Obama sees new generation of US leadership

Democratic presidential hopeful Barack Obama, citing the legacy of Abraham Lincoln, pledged to bridge the partisan divide in Washington, end the war in Iraq and transform American politics as the first black U.S. president.

Obama sees new generation of US leadership

Launching his 2008 White House campaign outside the building where Lincoln began his fight against slavery with an 1858 speech declaring a house divided against itself cannot stand, Obama said it was time to turn the page to a new politics.
"Let us begin this hard work together. Let us transform this nation," Obama, 45, told thousands of cheering supporters who braved sub-freezing temperatures outside the old state Capitol building. "By ourselves, this change will not happen. Divided, we are bound to fail," he said. Obama, a rising party star and the only black U.S. senator, said the United States had overcome many challenges, from gaining its independence to the Civil War to the Great Depression.
"Each and every time, a new generation has risen up and done what's needed to be done. Today we are called once more -- and it is time for our generation to answer that call," he said. Obama's candidacy has intrigued Democrats looking for a fresh face and sparked waves of publicity and grass-roots buzz about the first black presidential candidate seen as having a chance to capture the White House. He has vaulted quickly into the top tier of a crowded field of Democratic presidential contenders along with Sen. Hillary Rodham Clinton of New York and 2004 vice presidential nominee John Edwards. But the freshman senator from Illinois has faced questions and doubts about his relative lack of experience, his policy views and about whether the United States is ready to elect a black man to the White House.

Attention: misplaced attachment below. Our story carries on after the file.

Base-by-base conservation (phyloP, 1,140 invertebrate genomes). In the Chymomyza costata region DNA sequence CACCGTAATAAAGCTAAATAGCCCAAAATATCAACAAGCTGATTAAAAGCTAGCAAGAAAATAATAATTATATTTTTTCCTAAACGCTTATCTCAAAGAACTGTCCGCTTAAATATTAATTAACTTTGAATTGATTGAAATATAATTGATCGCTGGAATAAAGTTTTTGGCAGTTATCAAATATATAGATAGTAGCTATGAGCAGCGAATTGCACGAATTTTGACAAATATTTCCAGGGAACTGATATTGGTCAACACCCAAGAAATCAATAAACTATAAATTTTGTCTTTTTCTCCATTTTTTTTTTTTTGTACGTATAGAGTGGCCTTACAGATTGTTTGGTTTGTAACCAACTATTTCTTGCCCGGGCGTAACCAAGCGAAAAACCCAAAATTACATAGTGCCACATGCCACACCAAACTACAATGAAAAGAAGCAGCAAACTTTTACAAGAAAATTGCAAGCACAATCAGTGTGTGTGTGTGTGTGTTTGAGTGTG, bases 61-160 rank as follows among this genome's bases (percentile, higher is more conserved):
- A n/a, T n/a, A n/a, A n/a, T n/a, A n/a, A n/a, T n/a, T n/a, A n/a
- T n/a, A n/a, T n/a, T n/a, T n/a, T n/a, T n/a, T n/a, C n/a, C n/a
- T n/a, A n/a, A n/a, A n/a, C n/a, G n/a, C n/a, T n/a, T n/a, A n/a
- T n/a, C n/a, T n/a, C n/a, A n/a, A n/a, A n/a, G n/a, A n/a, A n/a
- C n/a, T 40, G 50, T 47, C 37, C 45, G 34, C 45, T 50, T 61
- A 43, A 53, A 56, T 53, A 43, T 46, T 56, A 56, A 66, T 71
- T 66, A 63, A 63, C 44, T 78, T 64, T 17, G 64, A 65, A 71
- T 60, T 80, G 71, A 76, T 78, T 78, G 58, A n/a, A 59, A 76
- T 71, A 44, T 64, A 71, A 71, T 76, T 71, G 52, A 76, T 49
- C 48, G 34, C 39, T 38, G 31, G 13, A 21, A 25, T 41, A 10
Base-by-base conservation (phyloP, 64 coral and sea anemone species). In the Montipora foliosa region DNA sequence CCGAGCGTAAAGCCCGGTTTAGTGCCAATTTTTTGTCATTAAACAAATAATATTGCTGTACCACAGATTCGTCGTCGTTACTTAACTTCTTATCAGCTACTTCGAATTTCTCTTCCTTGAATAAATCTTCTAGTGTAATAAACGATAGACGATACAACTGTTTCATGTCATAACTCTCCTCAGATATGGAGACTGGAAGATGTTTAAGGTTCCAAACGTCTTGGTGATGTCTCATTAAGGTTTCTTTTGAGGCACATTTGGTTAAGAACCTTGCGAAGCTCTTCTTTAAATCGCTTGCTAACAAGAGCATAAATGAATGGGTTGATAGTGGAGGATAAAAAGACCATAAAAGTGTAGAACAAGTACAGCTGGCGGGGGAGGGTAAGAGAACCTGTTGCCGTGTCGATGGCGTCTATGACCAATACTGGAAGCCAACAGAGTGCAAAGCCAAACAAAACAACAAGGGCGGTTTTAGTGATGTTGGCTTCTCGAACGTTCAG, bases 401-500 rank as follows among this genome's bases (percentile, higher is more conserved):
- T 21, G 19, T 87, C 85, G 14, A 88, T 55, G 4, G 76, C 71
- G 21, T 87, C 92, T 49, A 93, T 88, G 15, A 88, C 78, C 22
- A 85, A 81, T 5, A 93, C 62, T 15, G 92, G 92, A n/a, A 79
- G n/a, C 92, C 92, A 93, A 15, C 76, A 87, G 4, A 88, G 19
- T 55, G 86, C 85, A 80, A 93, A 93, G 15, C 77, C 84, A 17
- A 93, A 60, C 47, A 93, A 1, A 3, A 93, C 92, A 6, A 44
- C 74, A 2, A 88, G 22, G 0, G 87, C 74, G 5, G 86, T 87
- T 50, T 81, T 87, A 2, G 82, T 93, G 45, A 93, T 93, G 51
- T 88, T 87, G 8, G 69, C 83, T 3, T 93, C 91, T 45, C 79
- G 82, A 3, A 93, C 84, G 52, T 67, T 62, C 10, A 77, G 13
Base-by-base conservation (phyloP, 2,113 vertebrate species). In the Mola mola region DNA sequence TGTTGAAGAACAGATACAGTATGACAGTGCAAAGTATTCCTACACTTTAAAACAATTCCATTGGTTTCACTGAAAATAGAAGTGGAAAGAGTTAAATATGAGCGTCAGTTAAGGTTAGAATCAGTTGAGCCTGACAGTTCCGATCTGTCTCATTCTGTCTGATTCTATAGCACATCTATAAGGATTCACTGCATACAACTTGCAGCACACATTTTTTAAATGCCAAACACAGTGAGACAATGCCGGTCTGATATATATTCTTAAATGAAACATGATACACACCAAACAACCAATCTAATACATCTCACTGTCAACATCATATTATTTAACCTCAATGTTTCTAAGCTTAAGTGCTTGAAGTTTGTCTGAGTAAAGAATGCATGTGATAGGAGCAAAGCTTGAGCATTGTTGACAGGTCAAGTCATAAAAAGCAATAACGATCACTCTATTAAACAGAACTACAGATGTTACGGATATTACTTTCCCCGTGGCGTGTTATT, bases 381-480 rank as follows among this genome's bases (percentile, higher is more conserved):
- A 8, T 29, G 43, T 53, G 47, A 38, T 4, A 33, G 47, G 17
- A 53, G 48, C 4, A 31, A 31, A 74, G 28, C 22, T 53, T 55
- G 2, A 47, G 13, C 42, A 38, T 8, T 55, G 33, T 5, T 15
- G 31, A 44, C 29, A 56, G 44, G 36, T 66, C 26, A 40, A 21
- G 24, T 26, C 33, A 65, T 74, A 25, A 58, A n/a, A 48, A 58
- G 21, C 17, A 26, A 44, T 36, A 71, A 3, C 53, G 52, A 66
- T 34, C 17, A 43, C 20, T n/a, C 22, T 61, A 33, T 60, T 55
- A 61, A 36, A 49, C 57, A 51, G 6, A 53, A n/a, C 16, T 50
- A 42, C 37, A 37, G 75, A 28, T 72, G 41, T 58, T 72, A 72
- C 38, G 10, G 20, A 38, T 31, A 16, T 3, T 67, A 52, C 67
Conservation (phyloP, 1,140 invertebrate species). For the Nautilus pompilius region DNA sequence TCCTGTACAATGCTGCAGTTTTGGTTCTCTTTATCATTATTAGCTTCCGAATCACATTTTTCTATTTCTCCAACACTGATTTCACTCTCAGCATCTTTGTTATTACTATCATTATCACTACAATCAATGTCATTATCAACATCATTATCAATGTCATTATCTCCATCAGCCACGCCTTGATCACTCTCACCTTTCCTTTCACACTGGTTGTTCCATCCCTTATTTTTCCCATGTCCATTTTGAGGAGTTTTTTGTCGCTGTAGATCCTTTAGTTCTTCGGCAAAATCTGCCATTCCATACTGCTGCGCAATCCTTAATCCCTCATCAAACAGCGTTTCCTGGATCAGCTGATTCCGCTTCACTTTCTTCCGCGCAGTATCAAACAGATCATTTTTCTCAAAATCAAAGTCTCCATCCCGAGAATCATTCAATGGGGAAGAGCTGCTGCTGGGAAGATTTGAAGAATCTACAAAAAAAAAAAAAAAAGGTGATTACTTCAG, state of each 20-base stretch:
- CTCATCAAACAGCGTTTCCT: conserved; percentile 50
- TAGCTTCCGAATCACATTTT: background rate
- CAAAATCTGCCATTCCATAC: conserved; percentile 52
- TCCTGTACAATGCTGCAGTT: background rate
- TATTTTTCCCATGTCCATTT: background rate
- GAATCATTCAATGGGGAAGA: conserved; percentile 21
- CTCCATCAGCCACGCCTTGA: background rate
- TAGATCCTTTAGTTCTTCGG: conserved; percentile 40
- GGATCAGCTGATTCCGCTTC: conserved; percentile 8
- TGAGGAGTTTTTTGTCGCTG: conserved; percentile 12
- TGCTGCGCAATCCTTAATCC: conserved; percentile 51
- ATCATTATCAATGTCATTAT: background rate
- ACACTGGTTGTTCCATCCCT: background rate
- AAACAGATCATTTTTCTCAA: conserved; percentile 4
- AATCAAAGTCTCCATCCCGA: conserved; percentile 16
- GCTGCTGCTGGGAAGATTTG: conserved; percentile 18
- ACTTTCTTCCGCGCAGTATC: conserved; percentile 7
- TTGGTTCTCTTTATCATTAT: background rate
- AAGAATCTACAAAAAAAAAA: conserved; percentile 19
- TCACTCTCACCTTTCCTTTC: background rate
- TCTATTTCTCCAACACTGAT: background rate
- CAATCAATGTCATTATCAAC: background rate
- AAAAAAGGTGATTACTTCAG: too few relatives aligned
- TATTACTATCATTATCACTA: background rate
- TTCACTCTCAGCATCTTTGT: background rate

Obama acknowledged the questions about his experience. "I recognize there is a certain presumptuousness -- a certain audacity -- to this announcement. I know I haven't spent a lot of time learning the ways of Washington. But I've been there long enough to know that the ways of Washington must change," he said. He said a fresh perspective could break through Washington gridlock on issues like energy, health care and the Iraq war. "What's stopped us from meeting these challenges is not the absence of sound policies and sensible plans. What's stopped us is the failure of leadership, the smallness of our politics -- the ease with which we're distracted by the petty and trivial," he said. "The time for that kind of politics is over. It is through. It's time to turn the page," he said. Springfield, Ill.

 

Reuters

Güncelleme Tarihi: 20 Eylül 2018, 18:16
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